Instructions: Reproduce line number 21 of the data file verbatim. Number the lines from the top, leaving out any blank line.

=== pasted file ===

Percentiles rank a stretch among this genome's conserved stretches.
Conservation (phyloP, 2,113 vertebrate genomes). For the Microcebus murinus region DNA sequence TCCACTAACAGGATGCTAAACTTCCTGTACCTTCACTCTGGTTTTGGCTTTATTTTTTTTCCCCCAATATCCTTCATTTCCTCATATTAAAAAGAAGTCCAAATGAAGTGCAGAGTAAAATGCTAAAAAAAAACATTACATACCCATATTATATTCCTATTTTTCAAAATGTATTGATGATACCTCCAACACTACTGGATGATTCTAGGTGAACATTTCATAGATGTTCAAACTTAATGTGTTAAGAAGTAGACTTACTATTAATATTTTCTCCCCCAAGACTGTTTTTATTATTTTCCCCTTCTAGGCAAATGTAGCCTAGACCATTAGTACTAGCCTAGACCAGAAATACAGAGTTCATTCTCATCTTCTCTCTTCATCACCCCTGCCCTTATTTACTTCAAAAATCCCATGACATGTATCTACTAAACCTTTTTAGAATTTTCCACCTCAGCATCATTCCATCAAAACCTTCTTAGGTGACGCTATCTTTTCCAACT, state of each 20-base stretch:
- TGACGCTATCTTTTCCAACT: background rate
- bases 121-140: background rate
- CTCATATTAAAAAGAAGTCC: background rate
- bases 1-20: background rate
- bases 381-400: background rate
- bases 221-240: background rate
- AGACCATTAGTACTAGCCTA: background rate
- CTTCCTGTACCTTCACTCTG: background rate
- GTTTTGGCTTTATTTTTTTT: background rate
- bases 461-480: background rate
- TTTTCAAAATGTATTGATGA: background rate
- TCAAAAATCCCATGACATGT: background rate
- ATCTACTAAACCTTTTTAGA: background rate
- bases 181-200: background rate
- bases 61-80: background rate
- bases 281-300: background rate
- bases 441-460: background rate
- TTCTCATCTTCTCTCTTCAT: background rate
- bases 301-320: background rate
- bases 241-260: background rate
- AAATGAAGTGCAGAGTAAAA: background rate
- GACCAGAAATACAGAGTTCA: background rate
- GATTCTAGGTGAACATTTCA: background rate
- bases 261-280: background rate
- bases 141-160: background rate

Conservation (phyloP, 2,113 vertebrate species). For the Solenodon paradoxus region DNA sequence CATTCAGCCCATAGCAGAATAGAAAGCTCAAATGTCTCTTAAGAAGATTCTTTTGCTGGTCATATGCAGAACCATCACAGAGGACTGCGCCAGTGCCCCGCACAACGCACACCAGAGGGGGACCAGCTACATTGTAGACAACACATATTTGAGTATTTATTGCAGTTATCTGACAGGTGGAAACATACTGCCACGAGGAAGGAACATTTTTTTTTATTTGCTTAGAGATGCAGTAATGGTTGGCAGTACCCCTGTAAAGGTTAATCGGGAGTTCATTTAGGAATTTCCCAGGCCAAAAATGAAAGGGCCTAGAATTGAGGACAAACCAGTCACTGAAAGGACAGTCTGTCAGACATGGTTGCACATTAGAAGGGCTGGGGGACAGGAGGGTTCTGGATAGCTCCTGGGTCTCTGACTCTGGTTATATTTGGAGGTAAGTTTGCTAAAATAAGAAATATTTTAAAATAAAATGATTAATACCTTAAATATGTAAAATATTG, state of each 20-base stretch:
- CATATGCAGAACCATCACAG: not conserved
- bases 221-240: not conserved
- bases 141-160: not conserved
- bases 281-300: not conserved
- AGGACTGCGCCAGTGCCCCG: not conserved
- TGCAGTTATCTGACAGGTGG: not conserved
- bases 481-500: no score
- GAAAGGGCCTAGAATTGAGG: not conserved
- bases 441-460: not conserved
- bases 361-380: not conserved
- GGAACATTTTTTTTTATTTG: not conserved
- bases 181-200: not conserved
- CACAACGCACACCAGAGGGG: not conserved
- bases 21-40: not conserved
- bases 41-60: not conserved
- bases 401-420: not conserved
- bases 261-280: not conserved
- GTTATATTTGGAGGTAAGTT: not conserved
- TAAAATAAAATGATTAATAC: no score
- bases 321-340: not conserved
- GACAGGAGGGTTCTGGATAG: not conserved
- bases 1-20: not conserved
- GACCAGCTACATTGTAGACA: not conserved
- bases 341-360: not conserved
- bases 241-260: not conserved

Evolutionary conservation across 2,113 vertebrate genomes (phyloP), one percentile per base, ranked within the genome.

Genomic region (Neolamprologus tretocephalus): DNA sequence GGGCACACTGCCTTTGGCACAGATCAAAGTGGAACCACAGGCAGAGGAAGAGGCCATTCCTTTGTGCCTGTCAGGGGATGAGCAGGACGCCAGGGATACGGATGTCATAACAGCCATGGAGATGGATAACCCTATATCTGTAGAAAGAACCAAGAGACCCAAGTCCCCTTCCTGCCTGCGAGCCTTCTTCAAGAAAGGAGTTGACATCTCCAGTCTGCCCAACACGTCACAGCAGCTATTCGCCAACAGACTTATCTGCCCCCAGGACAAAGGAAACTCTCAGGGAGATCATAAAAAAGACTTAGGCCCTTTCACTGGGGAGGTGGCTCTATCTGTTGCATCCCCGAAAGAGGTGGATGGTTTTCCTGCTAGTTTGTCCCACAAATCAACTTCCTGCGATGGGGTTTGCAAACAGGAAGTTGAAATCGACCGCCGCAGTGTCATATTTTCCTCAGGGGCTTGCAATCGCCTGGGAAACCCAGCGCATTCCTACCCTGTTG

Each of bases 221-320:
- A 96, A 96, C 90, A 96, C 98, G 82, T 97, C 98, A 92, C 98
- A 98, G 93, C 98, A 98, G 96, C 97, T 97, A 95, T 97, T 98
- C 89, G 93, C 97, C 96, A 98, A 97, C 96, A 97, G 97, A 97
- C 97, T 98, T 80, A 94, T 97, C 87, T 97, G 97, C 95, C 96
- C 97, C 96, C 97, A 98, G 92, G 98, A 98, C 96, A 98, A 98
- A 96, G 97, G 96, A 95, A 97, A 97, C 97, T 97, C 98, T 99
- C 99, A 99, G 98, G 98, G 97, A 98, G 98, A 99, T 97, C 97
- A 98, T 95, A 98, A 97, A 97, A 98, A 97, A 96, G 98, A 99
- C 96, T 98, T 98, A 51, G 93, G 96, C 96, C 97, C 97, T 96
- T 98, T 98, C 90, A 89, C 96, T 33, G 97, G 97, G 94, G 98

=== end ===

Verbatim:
- bases 301-320: background rate